Back in 2014, when wildlife photographer David Yarrow was trying to achieve the ‘widow‑maker’ of all lion shots; that of a lion charging towards the camera, he travelled to South Africa to enlist the help of Kevin Richardson. At the end of a long and dusty day, with nothing more serious than a bruised knee, they got the shot, aptly titled ‘The Full Nine Yards’, and a friendship was born.

David is passionate about conservation and has a long partnership with the African Conservation charity, Tusk Trust, whose Royal Patron is HRH The Duke of Cambridge. His work is exhibited in leading galleries around the world, from cities such as London, Paris and Amsterdam to Los Angeles, Chicago and New York. Also, a limited-edition piece of David’s work recently sold at Sotheby’s New York for $100,000 which has firmly established his name in the industry as one of the world’s best-selling fine art photographers. In 2017, a total of $1.4 million was raised through donations of his prints for sale in charity auctions. His ability to tell stories through photos is enviable, and his commitment to wildlife and community conservation is clear in each and every shot he captures.

It stood to reason, therefore, that when Kevin created his new foundation, the first person he invited to be an ambassador of the foundation, was David Yarrow.


Safari Guide

Rodney was born in 1977 in the largest hospital in the Southern Hemisphere – Baragwanath Hospital – situated in the Soweto, one of South Africa’s most famous townships in Johannesburg. Growing up in the townships his love for animals was soon evident when he started rescuing dogs at a young age. However the political climate at the time was one of unprecedented unrest, making it an unlikely environment for him to develop his interest in nature and animals.

By 1985 South Africa was in a state of emergency and Rodney soon began to participate in the protests; at times finding himself caught in the crossfire between the Apartheid regime’s police service and township dwellers. His father then decided to move his children to the former Ciskei Keiskamhoek to live with a family friend and later in 1987 they moved to Butterworth where his mother was born. In 1990 Rodney’s father moved him once again, this time to live in Port St Johns – his father’s rural home and place of birth. Here on the beautiful wild coast of the Eastern Cape his love for animals and nature was reignited and able to flourish. It didn’t take long for Rodney to become a household name in the villages as he looked after many dogs and cats.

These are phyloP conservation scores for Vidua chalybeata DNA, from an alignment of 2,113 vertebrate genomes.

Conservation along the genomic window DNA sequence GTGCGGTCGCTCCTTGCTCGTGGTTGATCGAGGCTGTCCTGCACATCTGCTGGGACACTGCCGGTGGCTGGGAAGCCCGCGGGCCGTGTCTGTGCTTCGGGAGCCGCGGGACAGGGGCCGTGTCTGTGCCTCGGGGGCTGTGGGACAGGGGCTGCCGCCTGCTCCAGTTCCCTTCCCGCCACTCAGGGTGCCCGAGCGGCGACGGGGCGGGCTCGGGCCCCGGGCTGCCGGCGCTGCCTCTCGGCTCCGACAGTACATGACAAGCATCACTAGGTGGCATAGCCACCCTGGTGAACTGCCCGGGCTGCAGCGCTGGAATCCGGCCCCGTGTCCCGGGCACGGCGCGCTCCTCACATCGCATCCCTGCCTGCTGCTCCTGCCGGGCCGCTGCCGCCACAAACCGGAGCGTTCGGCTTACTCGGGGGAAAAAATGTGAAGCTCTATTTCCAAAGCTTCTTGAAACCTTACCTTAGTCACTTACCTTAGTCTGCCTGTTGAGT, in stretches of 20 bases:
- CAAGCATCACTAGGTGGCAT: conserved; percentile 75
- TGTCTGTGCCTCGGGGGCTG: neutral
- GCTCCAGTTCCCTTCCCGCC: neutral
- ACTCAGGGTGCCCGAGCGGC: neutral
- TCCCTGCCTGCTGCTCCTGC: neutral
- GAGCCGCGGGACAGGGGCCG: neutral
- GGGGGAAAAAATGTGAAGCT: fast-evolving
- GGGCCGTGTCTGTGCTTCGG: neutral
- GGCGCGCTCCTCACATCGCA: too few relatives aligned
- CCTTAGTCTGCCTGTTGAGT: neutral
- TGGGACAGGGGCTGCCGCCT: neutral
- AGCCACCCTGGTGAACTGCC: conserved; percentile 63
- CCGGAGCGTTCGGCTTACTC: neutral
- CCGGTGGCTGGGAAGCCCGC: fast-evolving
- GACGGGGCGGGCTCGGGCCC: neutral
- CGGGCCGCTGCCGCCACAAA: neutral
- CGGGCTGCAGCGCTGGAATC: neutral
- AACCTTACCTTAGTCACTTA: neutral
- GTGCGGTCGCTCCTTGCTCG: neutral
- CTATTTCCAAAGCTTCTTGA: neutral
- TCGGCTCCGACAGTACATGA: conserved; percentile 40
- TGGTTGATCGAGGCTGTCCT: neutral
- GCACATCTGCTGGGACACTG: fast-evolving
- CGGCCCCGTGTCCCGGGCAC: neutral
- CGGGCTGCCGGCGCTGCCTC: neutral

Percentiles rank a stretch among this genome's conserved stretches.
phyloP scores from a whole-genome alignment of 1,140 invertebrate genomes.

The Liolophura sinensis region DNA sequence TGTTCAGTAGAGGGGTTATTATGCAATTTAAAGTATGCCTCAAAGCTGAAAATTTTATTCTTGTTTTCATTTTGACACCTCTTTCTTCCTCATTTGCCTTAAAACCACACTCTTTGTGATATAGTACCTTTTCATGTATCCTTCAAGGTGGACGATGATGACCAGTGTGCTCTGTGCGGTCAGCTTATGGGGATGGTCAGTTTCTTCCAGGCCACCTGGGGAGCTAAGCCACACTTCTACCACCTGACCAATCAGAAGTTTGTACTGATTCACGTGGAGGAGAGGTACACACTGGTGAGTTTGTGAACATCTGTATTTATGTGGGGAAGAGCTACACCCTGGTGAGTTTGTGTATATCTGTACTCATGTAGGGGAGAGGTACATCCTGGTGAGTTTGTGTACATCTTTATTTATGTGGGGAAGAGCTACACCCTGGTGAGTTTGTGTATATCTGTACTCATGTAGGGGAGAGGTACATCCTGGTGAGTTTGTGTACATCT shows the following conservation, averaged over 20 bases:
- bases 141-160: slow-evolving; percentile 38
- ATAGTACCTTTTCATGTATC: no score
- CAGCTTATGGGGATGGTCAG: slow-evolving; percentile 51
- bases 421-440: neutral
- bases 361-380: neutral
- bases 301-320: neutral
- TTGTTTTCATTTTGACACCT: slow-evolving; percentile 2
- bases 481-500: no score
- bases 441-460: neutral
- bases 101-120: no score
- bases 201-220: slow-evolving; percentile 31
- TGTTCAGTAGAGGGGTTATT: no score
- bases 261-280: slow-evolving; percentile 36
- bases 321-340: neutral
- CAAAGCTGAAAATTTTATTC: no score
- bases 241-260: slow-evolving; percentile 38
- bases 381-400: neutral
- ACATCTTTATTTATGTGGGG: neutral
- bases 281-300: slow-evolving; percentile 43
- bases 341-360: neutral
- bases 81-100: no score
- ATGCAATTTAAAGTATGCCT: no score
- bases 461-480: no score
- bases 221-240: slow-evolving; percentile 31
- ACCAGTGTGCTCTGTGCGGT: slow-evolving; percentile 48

Although immersed in the nature he so loved, growing in up in a rural area without any career guidance left Rodney in a difficult position when it came to choosing a path for study. He eventually enrolled for a diploma in Nature Conservation with the Universdity of South Africa and moved back to Johannesburg to complete his course. Thriving in this space Rodney was chosen as one of a few promising students by the Endangered Wildlife Trust where he was mentored under the leadership of Daniel Marnewick who led the Student Conservation Programme at the time.
It was during this time that Rodney was introduced to the South African Lion Park together with his best friends Solly and Eric. Working with animals at the park came naturally to Rodney and it was not long before he transitioned from casual worker to full time employee. It is here that Rodney met Kevin Richardson who was to become his lifelong colleague and friend. Their style of working with animals – engaged and without force – was very similar and thus created a unique understanding between the two men that would result in Rodney becoming Kevin’s right hand man during that time. Rodney and Kevin worked together for 12 years before Kevin moved on to establish his lion Sanctuary. Rodney founded his own safari company where he still works as a guide and wildlife photographer.